In 2014, 15.3 million American children lived in households that struggled against hunger. According to the Food Research and Action Center, behavior, emotional and academic problems are more prevalent among children who are hungry. Although the Federal School Breakfast Program provides free breakfast to underserved children, statistics have shown that only a little over half the kids are eating it.

Feeding kids in class

Partners for Breakfast in the Classroom is a national initiative that takes the model of free school breakfast a step further—by providing it directly in the classroom. And it makes a big difference.

Just ask Dr. Dana Bedden, the superintendent of Richmond Public Schools, where 40 percent of students live in poverty. Although the schools in his district offer the free federal breakfast program, Bedden didn’t see real results until working with the Partners for Breakfast in the Classroom.

“For many of our schools, it helped with students getting to class on time, being in the classroom with the teacher, ready to go,” he says. “We were also able to make a smaller supervision model out of it—so that you don’t have a large group sitting at a cafeteria, where you see more incidences of discipline.”

“It helped create a safe, healthy teaching and learning environment for our students, but it also got to the idea of trying to create more incentives to kick off the day towards instruction,” he explains.

“‘Often times, in Title 1 schools, kids don’t get the opportunity to sit down and have meals with family members.’”

A more enjoyable morning

Tim Foster, the principal of Cochran Elementary in the Jefferson County Public School District in Kentucky, had a similar experience with the program.

“When I started as principal at Cochran six years ago, our school was second to last in accountability—ranked 732 out of 733 schools in the state,” he says. “We saw a lot of our problems with discipline happened particularly in the morning. Children would get off the bus and run to the cafeteria, it was really disorganized, it took a lot of man power for us to get the kids from the buses to the cafeteria and then to monitor their behavior. They would throw food, and there were all kinds of issues.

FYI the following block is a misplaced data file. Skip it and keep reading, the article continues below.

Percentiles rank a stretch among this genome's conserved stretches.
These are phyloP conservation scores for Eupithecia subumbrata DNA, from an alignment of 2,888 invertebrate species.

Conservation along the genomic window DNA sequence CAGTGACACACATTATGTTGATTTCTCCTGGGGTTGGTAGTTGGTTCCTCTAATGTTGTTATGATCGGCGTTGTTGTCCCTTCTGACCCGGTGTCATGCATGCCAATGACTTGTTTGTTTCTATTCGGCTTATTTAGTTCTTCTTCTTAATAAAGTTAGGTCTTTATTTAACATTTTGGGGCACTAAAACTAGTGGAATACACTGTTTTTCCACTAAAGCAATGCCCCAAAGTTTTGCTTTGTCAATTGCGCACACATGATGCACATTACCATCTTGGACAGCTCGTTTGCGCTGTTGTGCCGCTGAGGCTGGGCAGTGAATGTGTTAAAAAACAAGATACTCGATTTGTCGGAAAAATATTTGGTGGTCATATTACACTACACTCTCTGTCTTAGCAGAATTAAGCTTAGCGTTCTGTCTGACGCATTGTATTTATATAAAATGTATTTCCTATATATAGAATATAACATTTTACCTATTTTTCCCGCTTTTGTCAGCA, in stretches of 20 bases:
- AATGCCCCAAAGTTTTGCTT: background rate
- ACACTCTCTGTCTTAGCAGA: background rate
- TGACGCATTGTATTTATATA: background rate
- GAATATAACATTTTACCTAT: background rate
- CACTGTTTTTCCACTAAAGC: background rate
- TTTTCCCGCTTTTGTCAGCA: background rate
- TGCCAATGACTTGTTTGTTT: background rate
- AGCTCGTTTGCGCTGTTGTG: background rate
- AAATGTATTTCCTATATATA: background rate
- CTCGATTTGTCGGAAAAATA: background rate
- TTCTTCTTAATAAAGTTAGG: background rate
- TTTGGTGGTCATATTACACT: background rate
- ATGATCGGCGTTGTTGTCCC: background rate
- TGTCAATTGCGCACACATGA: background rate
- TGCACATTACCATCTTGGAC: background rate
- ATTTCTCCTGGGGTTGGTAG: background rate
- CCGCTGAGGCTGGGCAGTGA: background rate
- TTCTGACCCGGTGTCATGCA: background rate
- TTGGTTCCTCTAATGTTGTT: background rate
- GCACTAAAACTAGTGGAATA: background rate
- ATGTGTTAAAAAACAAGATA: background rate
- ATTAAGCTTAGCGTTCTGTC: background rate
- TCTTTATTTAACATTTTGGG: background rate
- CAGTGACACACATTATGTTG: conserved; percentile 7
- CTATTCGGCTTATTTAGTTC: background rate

“When Breakfast in the Classroom rolled out in my second year—we were the pilot school in the district—we loved it from the very first day,” he continues. “By 9:00, every home room had the breakfast ready to go for the kids. It’s completely changed our morning. Children are engaged immediately with instruction”

Perks of eating socially

“One thing that I really like is it gives our classes the opportunity to treat kids like family,” Foster says. “Often times, in Title 1 schools, kids don’t get the opportunity to sit down and have meals with family members. Now our classrooms turn into families. Some teachers put on classical music or show Kid President videos or have the children write in their journals.

“The kids look forward to their breakfast. It’s truly amazing what we have seen here. And I will say since implementing the program, in four short years, we have moved up 400 spots from second to last in the state,” he exclaims. “We are now considered a proficient school.”